MOROGOWSKI, JACOB SAMUEL


MOROGOWSKI, JACOB SAMUEL ("Zaydl Rovner"; 1856–1942), ḥazzan, composer, and conductor. Born in Radomyshl, Ukraine, Morogowski in his youth worked as a flour merchant, at the same time serving as the "musician" of the Makarov Rabbi Twersky. His fame as a ḥazzan began to spread after the rabbi ordered him to officiate in the High Holy Day services of his bet ha-midrash. He then officiated as ḥazzan for five years in Kiev, where he studied music under the violinist Podhozer, and from 1881 to 1914 he officiated as ḥazzan in the communities of Zaslavl, Rovno (hence the name "Zaydl Rovner"), Kishinev (as the successor of Nisan *Belzer), Berdichev (as the successor of Yeruḥam ha-Katan *Blindman), London, and Lemberg, from where he returned to Rovno. In all these posts he was accompanied by a large choir, and for weekday services and festive occasions he also made use of an orchestra. His compositions enthralled his audiences and brought him worldwide fame. In 1914, Morogowski emigrated to the United States, where he remained until his death. He left a rich musical treasury of prayers for ḥazzan, choir and orchestra as well as marches. All his works were characterized by a true prayer style, fervent religious feeling, and ḥasidic melody. Hundreds of ḥazzanim considered themselves as his disciples. Some of his published compositions are Halleluyah, for choir and orchestra (1897); Kinos (Heb. text, 1922); Uhawti, for choir and orchestra (1899); and Tisborach (1874).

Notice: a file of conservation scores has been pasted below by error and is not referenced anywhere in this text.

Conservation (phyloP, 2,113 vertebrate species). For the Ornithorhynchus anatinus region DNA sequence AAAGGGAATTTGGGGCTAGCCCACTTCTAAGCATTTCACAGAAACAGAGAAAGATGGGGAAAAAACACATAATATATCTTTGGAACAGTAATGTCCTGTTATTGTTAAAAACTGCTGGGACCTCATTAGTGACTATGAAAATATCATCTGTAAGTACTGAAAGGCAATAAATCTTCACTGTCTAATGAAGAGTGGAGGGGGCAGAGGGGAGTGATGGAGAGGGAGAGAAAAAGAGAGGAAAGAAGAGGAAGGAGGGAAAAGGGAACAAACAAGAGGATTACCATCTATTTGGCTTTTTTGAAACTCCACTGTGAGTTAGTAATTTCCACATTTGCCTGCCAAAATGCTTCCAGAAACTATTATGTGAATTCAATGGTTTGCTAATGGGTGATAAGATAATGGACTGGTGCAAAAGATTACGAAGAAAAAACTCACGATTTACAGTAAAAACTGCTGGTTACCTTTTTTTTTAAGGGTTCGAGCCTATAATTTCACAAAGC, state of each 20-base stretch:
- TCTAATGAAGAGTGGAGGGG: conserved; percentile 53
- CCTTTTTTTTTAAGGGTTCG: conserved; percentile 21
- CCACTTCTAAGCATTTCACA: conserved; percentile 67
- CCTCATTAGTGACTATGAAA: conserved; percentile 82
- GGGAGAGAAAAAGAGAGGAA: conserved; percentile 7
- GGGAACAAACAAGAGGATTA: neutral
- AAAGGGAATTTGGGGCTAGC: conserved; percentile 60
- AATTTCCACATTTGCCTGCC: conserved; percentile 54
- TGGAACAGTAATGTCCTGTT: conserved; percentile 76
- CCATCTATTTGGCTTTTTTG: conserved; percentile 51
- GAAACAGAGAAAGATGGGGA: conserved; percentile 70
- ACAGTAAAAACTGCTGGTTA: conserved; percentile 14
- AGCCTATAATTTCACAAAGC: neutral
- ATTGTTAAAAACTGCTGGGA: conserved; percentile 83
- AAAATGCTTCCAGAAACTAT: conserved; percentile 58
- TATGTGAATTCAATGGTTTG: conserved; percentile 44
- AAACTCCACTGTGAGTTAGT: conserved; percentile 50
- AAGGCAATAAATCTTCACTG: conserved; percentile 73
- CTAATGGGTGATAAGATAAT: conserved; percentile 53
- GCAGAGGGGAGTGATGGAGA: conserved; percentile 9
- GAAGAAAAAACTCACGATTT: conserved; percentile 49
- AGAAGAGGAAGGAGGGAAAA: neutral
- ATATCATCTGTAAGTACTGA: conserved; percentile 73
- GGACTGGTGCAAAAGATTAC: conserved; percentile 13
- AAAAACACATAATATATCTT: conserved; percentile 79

BIBLIOGRAPHY:

Sendrey, Music, nos. 3530, 5689 – 91; Di Shul un Khazonim Velt, 3 (1939); Cantors' Association of the United States and Canada, Di Geshikhte fun Khazones (1924), 92; A. Zaludkowski, Kultur-Treger fun der Idisher Liturgie (1930), 310; A. Friedmann, Lebensbilder beruehmter Kantoren…, 3 (1927), 121; H. Harris, Toledot ha-Neginah ve-ha-Ḥazzanut be-Yisrael (1950), 433.

[Joshua Leib Ne'eman]


Source: Encyclopaedia Judaica. © 2008 The Gale Group. All Rights Reserved.